It can be hard to digest but the fact is undeniable that medical science is heavily dependent on several small instruments. These instruments or tools are so small that they can be lost easily and never found if not taken care of. One of such tools in medicine is pipette tips. Chemistry, medical sciences, and molecular biology involve a great deal of use of pipette tips. These tips are made of plastic and are disposable. The three types of tips are pre-sterilized, non-sterilized, and filtered tips.
If you are interested in knowing about filtered pipette tips then you are at the right place.
What are Filtered Pipette Tips?
While testing or research, it is required that all materials are handled carefully. If you do not take care of instruments, material, or testing subjects then big mistakes are made. These mistakes can damage the tests, or the overall procedure quite a lot. Results of such mistakes can be monetary or reputational damage or wastage of time.
Tools like filter tips have been developed for the prevention of small mistakes that can lead to major damage. They are designed as such to stop the formation of aerosols. The formation of aerosols in laboratories is a very common occurrence. If aerosols’ formation is not stopped it can cause various laboratory infections. These infections can take effect just by inhaling the aerosols. Filtered pipette tips are designed in a way to prevent aerosols and thus the infections caused by them. Another major useful attribute of pipette tips is reducing the chances of cross-contamination and protecting pipette shafts from contamination.
Where are they Used?
One of the common applications in molecular research biology is a polymerase chain reaction. In preparation for such reactions, filter pipette tips are used in abundance. Filter tips are usually used in PCR testing facilities where contamination of materials cannot be risked. They are also used in extensions of molecular biology like in bacteriology. (Hannes Bucher, 2011)
As chemistry is also an area where good care is required to handle materials, these filter tips can also be found there. They are mainly used in places such as radioactive labs. Usage of filtered pipette tips is quite common now in any research or academic facility. They are considered essential when carrying out experiments. (Hannes Bucher, 2011)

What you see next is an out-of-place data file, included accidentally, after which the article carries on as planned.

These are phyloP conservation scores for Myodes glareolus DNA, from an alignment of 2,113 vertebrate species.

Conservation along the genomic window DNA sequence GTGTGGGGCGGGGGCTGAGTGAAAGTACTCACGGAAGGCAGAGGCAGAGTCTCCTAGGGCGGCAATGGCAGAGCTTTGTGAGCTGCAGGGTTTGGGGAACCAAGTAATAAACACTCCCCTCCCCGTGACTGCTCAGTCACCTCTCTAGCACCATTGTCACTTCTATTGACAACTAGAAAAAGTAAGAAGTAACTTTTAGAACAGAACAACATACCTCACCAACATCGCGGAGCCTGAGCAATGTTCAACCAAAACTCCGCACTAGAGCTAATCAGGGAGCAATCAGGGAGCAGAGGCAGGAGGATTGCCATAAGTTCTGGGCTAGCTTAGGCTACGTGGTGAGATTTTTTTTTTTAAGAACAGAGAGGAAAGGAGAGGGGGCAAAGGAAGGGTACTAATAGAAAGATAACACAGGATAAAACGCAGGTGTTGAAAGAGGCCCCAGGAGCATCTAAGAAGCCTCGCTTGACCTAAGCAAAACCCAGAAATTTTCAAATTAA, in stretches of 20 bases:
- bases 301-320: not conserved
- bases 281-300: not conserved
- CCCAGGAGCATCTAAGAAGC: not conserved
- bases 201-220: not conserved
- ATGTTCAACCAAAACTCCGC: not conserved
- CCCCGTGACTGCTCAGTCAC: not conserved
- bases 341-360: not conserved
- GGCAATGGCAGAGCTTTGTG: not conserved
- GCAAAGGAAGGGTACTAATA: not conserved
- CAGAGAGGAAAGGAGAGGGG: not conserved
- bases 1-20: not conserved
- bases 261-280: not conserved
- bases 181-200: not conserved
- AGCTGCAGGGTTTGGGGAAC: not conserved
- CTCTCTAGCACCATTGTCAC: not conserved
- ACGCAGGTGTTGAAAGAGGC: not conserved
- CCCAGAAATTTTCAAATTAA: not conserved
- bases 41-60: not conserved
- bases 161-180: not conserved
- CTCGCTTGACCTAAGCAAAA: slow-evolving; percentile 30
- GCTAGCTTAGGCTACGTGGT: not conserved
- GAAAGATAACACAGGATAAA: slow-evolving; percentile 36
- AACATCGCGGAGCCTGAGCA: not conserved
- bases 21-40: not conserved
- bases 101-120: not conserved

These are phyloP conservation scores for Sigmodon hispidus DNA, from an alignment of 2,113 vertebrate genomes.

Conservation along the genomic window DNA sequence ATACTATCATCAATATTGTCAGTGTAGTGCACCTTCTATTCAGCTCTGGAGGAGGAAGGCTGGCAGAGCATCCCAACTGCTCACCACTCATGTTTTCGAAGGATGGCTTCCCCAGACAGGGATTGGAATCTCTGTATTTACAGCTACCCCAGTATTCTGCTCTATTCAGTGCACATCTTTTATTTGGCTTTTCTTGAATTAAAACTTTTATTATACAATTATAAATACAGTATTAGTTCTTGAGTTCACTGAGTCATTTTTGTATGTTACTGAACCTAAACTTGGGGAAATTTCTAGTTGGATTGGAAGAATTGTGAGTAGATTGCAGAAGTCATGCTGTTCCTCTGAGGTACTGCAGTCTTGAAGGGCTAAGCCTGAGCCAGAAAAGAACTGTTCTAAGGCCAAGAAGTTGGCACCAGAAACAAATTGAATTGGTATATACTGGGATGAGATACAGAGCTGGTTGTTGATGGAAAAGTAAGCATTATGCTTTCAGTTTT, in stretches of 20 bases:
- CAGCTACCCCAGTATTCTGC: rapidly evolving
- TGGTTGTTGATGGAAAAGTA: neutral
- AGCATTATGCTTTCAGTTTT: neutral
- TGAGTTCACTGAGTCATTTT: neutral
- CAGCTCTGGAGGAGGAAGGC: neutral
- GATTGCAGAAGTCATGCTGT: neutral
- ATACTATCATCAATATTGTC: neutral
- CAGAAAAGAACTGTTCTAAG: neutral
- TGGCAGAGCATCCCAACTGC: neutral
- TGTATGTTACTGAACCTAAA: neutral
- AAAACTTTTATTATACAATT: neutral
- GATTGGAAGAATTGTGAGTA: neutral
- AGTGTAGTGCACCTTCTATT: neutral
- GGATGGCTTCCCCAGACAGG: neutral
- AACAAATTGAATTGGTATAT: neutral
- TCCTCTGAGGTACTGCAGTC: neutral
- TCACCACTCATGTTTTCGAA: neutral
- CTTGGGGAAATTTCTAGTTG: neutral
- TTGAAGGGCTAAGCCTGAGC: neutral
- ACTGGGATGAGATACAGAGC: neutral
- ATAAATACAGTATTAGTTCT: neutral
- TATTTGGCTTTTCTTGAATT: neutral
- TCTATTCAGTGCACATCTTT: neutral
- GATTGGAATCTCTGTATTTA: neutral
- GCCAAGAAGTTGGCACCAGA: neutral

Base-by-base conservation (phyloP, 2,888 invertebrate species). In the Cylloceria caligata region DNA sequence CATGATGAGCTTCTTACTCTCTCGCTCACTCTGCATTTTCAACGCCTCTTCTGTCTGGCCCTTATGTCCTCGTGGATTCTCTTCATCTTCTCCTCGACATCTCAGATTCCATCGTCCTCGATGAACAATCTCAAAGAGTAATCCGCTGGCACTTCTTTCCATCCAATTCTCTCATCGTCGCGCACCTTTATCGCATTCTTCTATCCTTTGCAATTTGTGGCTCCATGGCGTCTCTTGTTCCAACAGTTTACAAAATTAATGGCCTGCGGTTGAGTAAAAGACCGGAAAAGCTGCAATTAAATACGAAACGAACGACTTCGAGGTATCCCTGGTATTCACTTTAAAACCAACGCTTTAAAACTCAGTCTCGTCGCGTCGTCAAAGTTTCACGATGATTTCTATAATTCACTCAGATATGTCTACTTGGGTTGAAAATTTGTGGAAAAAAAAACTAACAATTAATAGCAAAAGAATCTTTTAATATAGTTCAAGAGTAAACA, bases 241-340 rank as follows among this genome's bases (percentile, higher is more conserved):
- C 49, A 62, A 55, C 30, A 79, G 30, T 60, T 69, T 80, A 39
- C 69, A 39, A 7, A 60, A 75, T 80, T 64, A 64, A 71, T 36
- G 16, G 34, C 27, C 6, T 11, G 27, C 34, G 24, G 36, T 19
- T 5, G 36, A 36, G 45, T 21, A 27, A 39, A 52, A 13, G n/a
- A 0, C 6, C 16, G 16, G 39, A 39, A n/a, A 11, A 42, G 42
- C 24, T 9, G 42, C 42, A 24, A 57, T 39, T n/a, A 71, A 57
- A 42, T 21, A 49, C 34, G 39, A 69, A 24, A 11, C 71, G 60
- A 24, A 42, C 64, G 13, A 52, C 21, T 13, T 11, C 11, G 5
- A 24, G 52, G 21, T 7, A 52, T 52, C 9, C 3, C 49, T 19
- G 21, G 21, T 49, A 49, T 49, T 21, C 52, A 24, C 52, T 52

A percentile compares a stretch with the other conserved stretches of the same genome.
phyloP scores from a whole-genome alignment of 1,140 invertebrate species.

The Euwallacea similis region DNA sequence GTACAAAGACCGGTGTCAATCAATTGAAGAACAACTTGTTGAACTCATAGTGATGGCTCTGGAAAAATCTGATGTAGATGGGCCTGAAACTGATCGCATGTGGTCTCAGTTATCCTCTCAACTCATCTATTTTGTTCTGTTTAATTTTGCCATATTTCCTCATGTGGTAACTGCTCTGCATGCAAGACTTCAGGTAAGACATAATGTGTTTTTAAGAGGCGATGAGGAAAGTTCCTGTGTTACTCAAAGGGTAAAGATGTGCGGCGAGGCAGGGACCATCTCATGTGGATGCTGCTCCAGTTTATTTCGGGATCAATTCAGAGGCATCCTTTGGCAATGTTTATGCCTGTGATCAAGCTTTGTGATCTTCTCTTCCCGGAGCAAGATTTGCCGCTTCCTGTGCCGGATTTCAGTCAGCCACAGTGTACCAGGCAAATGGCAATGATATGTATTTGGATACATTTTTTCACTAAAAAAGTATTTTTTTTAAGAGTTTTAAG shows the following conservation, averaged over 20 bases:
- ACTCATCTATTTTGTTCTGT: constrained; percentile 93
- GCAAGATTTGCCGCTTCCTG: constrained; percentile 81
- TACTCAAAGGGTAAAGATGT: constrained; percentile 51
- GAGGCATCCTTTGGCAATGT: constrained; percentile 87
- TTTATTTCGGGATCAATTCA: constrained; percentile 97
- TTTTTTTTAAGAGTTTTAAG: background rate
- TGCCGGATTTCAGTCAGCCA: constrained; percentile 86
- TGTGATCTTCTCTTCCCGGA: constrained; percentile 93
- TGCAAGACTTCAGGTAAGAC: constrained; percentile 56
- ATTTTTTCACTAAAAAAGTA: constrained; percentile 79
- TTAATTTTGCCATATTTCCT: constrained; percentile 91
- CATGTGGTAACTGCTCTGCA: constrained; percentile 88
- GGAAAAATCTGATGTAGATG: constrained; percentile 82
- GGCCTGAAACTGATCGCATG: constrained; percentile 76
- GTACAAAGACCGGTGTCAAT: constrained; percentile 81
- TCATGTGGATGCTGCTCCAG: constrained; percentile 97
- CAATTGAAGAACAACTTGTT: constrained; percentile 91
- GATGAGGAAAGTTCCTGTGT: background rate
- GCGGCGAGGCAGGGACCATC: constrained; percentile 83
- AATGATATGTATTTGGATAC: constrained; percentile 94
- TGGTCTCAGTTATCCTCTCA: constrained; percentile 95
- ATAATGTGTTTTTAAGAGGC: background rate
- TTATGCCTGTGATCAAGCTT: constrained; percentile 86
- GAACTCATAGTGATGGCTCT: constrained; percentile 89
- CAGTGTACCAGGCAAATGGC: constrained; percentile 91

How do Filtered Pipette Tips Work?
First, it is important to know how aerosols work or travel. This is because then it will lead up to the point of how they are trapped by the filter.
How a filter would work depends on the size of the aerosol’s diameter. Aerosols can be defined as particles either of a liquid or solids suspended in a gas. Their size is measured through their radius. Like any other micro-sized particles, their shape is also assumed to be spherical. These aerosols are a major cause of contamination between experiments. Their diameters are categorized in three ways:
Small aerosols will have a diameter below 0.3 micrometers. These are extremely light particles. This results in their collision with each other and the air particles around them. Through this, the particles divert from the airflow line and contact between these particles and filter is made.
These aerosols are of size between 0.3-0.7 micrometers. Here the problem arises that these particles have more chances to pass through the filter. However, they can still be stopped because their diameter is big enough to be compared with the diameter of fibers.
Any aerosol particle which has a diameter above 0.7 micrometers can be termed as a large aerosol. Due to their high mass and thus inertia, they do not get the chance to flow in the air around fibers. They go straight into their path where they are stopped by the filter fibers.
Hope that you gained valuable knowledge regarding filter tips. It can be concluded how important they are. They are seen as a very small tool but in today’s world of accuracy, these tips have a great deal of contribution. Without their use and efficiency, it would have been quite difficult for molecular biology sciences to reach where it is now.
Hannes Bucher, K. E. ( 2011). Inhibitory effects of filter tips concerning. Hamburg, Germany: Eppendorf AG.